Pied-à-terre is an radically renovation of an apartment of approximately 110 sqm (1,184 sqft) located in Venice, Italy. It was designed by Baldessari e Baldessari.
The apartment of approximately 110 sqm (1,184 sqft) which the Baldessari siblings have radically renovated overlooks the San Vio canal in the Dorsoduro area, not far from some of Venice’s most famous museums (Guggenheim, The Academia Galleries…). The apartment’s perfect location and the designers’ experience in the field of the arts led the project towards an idea of intersections between and allusions to art and design, the city and private spaces.
The work was thus made easier by the complete renovation of the spaces that allowed Michela and Paolo Baldessari to give volume and identity to the rooms, starting from scratch. The apartment was in fact formed by the unification of two units of an apartment building dating back to the second half of the 1800′s: a dwelling located on the second floor (80 m2 [861 ft2]) and the attic (30 m2 [323 ft2]).
Starting therefore from a sort of blank slate, the two architects created a very open living area on the second floor, to allow a continuous view of the city through its many windows.
Venice thus steps inside the residence, which in turn responds with its elements of furnishing chosen because their ironic Baroque markings resemble the art of Venetian lace and the decorative façades of the city’s most elegant buildings: the Crochet carpets (Paola Lenti) and the cement Heatwave heaters…
To reduce the number of walls and obstacles that would have obstructed the view of the city, the kitchen has also been dematerialized, transforming it into a low room with built-in Corian bench top and table. It isn’t topped by the usual extractor fan, but instead by a slight lowering of the ceiling that in fact hides the air-conditioning and suction system. The furniture/cupboards have also been reduced in volume and are built into the three-dimensional paneling that runs along the walls of the room, thus framing the “images” of Venice.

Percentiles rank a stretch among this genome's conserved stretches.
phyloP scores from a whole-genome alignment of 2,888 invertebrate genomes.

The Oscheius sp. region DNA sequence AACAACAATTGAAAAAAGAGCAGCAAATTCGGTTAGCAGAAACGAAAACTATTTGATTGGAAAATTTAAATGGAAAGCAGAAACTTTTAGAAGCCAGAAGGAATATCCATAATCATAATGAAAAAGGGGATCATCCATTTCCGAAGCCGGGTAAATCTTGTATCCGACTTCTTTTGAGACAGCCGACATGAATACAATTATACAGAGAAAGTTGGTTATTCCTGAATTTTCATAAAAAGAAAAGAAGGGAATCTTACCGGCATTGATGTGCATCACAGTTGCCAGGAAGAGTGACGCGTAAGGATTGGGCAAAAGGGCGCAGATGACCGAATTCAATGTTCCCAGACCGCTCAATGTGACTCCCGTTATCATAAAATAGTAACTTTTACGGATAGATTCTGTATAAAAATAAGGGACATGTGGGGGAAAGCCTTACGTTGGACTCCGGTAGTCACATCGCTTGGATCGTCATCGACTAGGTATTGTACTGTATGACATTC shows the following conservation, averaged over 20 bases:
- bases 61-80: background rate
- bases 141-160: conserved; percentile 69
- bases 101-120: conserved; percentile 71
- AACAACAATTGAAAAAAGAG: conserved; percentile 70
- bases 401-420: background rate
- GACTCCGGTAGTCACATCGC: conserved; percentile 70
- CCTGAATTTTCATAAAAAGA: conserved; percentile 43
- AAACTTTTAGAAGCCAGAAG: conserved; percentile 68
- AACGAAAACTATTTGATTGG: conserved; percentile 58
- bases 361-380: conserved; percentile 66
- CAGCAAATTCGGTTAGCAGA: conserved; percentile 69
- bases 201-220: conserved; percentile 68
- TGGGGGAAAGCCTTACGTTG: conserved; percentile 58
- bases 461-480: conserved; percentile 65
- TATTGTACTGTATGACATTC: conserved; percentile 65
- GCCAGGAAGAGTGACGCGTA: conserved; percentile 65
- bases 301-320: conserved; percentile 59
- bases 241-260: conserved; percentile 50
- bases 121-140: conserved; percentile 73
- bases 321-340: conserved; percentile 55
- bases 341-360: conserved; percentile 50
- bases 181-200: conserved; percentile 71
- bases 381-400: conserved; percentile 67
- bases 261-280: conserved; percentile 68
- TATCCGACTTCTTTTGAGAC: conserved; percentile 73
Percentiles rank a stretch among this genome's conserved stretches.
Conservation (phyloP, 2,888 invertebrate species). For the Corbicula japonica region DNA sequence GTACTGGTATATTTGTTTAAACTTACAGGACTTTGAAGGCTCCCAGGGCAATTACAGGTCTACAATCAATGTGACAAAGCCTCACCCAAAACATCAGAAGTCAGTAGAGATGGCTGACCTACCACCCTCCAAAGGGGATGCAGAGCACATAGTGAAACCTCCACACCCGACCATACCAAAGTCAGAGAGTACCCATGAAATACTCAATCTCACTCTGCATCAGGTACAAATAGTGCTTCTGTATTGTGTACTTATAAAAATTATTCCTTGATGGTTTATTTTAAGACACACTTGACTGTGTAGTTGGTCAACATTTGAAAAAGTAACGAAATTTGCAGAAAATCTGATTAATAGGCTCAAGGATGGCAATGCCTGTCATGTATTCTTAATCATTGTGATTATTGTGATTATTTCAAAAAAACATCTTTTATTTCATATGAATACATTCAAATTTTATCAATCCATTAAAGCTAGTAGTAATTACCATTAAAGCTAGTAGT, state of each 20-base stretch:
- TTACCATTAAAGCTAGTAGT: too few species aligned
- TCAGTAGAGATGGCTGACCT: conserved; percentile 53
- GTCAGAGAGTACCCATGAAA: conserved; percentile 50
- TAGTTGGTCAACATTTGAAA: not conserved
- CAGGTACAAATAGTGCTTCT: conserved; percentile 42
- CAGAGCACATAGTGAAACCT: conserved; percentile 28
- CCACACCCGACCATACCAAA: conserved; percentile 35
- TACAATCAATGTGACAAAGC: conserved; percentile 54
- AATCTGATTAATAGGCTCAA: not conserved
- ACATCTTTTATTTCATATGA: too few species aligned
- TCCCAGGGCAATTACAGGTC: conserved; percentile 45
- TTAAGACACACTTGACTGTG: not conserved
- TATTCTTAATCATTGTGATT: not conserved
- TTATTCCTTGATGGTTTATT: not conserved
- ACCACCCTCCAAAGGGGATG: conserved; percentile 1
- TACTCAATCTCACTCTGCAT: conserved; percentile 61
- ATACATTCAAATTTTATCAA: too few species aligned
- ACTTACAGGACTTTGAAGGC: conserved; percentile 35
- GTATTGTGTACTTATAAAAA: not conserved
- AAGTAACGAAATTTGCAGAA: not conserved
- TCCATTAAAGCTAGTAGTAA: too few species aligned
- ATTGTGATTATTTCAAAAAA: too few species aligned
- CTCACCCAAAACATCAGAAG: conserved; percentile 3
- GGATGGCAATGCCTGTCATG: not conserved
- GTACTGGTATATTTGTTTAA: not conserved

The color white, which dominates the walls and custom-designed furniture, was the backdrop chosen to highlight the furnishing elements and artworks selected by the designers themselves. While the lighting has in fact been entrusted to lamps (Davide Groppi, Viabizzuno) that almost disappear into the architecture, the sofas, chairs and beds on the other hand, have a strong visual presence.
In the choice of the many paintings and sculptures, Venice subtly reappears as an allusion or ironic counterpoint: with the lion in the photographic background of Jarvis Wilcox’s collage or in the micro cars that will never be able to circulate in the city but only in the work of Thomas Bayrle.
The visual connection between the lower floor and the attic has been entrusted to the flooring, built using oak floorboards laid lengthways, that also cover the steps of the internal staircases.
The attic was designed to be a guest area and includes a small living room and a bedroom with its own bathroom. While however the roominess of the second floor allowed different rooms to be created easily, on the floor upstairs Michela and Paolo Baldessari had to apply the rules of designing for small spaces, using architectural retraction and custom designing specific areas.
In this case also the city and its mood were a precious source of inspiration. For example, in the most private of spaces — the guestroom — the architects designed a multifunctional piece of furniture in which the TV shelf hides the concealed basin, which is similar to those in old railway sleeping cars. It’s almost like finding oneself on the Orient Express, on a journey from Paris to Istanbul, crossing the artistic and architectural landscape of a truly contemporary Venice.
Photos by: Matteo Piazza